No one meant to start the habit. Since it was the beginning of the year and they were all still trying to remember each other’s names anyway soon it seemed easier to call each other by the word the machine had spilled out. When Martin remembered that Andrew Jackson was impeached during history Mrs. Thuddlespill even forgot herself and called him “SMART”. When Thomas got his spelling test back with a big C- they all heard someone whisper “DUMB” from the back of the classroom. All the children denied they had said it and while they were arguing and denying responsibility, Mrs. Thuddlespill thought she saw something green slip through the door in all the confusion. When Mr. Applebee had to unlock the teacher’s room for Mrs. Thuddlespill, who had left her keys inside, the kids who were nearby heard him mutter “FORGETFUL!” and when he turned on his heels and headed for his janitorial closet they also heard her mumble “CRANKY!” in his direction. So it began that gradually the children grew comfortable with the labels and soon couldn’t even remember the real names of their friends and others.
Some people visited the machine daily to see who they were. Others didn’t wait for the machine and tried to write out their own labels. The children found out that if you put a lot of money into the machine you might get the word “RICH”, which wasn’t such a bad word to wear. Sally found that when she stayed after snack and helped wash down the tables the machine spewed out “HELPFUL”. Bringing exceptional cupcakes and pizza on your birthday might bring the label “POPULAR” and both grownups and children were always proud of that word. Some who got words like “ATHLETIC” were so proud that they stitched their word on clothing for others to admire. When occasionally someone got the dreaded word “UGLY” they sometimes tried to camouflage it by adding an “H” at the front with a marker. Once the machine gave you a word that was it. You were stuck. No matter how the children tried not to, they always ended up calling each other by the word the machine had identified you with.
Then one day Mrs. Thuddlespill got the flu or she couldn’t find her keys longer than usual and the principal, whom the machine had labeled “COMPETANT” got on the phone and hired a substitute for the day.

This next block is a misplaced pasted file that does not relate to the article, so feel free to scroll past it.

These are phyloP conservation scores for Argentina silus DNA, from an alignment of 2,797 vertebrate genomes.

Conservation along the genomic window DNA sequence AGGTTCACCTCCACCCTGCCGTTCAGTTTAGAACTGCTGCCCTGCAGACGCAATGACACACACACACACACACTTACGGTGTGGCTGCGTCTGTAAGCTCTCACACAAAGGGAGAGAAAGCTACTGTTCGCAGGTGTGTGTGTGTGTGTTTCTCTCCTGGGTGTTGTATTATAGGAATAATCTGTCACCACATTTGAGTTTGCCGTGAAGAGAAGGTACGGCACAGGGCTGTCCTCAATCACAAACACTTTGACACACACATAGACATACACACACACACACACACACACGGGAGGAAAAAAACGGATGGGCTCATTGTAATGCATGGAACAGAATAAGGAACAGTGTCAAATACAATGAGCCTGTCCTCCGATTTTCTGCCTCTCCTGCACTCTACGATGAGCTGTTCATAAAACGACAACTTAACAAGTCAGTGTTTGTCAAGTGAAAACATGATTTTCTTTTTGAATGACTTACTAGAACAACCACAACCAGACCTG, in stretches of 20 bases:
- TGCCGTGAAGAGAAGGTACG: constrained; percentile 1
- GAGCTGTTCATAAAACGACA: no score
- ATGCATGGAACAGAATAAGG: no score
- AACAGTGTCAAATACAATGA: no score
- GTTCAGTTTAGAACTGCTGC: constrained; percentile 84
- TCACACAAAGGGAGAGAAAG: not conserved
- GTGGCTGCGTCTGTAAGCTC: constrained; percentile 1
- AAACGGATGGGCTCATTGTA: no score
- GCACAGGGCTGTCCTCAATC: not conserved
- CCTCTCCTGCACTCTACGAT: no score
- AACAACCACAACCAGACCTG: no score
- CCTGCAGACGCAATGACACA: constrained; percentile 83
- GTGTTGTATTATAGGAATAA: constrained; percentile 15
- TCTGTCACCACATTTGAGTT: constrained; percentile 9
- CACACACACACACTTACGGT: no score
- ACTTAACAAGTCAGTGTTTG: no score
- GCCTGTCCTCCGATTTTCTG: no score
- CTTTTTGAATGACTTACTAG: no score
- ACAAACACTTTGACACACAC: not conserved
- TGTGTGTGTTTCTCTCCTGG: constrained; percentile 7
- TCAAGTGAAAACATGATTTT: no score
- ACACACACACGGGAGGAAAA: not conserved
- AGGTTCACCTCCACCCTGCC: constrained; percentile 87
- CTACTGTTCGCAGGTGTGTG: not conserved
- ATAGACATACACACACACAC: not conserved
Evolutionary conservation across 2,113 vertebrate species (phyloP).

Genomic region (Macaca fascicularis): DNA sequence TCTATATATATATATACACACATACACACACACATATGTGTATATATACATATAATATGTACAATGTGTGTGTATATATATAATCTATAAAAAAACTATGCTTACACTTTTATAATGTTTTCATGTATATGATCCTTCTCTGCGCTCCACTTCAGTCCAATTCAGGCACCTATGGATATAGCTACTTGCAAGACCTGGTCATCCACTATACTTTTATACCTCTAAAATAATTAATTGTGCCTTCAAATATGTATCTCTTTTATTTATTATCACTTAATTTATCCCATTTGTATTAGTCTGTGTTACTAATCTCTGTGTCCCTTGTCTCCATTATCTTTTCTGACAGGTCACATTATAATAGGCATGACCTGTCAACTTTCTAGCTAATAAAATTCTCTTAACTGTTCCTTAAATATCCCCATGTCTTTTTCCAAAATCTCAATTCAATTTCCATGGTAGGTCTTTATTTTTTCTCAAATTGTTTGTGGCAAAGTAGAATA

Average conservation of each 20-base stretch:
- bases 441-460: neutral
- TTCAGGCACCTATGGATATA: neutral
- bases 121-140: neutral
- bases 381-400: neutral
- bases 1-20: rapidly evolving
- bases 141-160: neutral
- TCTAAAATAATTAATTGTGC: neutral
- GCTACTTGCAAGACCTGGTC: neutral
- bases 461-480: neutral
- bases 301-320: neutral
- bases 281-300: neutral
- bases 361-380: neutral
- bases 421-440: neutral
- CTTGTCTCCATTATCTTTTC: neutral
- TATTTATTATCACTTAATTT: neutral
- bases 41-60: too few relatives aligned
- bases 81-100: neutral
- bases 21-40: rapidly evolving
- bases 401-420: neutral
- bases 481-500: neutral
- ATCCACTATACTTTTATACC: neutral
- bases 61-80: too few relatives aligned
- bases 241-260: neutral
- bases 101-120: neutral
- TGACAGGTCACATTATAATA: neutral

As the children entered the classroom they noticed the absence of green and black, the newly adopted school colors. The substitute seemed to pause momentarily at each desk with a soft smile mouthing words no student could hear. They were curious about her since no name was written on the blackboard and since they had never had her before at the school.
The first thing she did was to assign the students to decorate a name tag for the day. Most, out of habit, took out the piece of paper they had received from the machine and began to color pictures on it that reflected its theme. Her loving eyes watched Thomas as he fumbled around in his desk, knowing his tag was in there, but not wanting to bring it out into the open. She abruptly picked up a pad of paper and wrote out in big letters that almost made the class gasp “BRIGHT” and handed it to Thomas, whose mouth had dropped open. She quickly passed out words to others like "LOVING”, “GROWING” and “IN PROGRESS”. Minnie was delighted to receive “TRUTH”. She colored it with yellow highlighter and hung it proudly on the front of her desk.
At recess time instead of scooting off to the teacher’s lounge for a cup of coffee, this strange lady called for Mr. Applebee and together with somewhat of a struggle they pushed and pulled the ugly machine over to the dumpster. She had told him it was a definite hazard and in a very dangerous location. After he had been so helpful she smiled sweetly and called him “KIND”. He whistled his way back to the janitor’s closet and some kids thought he was actually smiling. Halfway through the day someone finally got up the nerve to ask her name to which she replied by walking to the chalkboard and writing in big white capital letters “MRS. NEWLIGHT”.
By the end of the day children were starting to become accustomed to their new names. They wanted to take home their name tags to share them with their parents and Mrs. Newlight said that that was not only a fine idea, but mandatory homework for the evening.
The next morning appeared similar to hundreds of mornings in Normalsville, yet different. As Mrs. Thuddlespill hunted for her keys outside the classroom door, Mr. Applebee hurried to apply his master key to the lock with a smile. As Mrs. Thuddlespill went in we heard him say “FORGIVEN” in a quiet, low voice. The first thing Thomas did was to place his name tag in a central location on his desk, right next to the B+ spelling test he had just received back. Mrs. Thuddlespill noticed the new tag and made a mental note of his improvement in schoolwork. And that’s how the days went until Tuesday when the school board voted to rename the school “POTENIALVILLE”.
ISA 62:2b And you will be called by a new name, Which the mouth of the Lord will designate.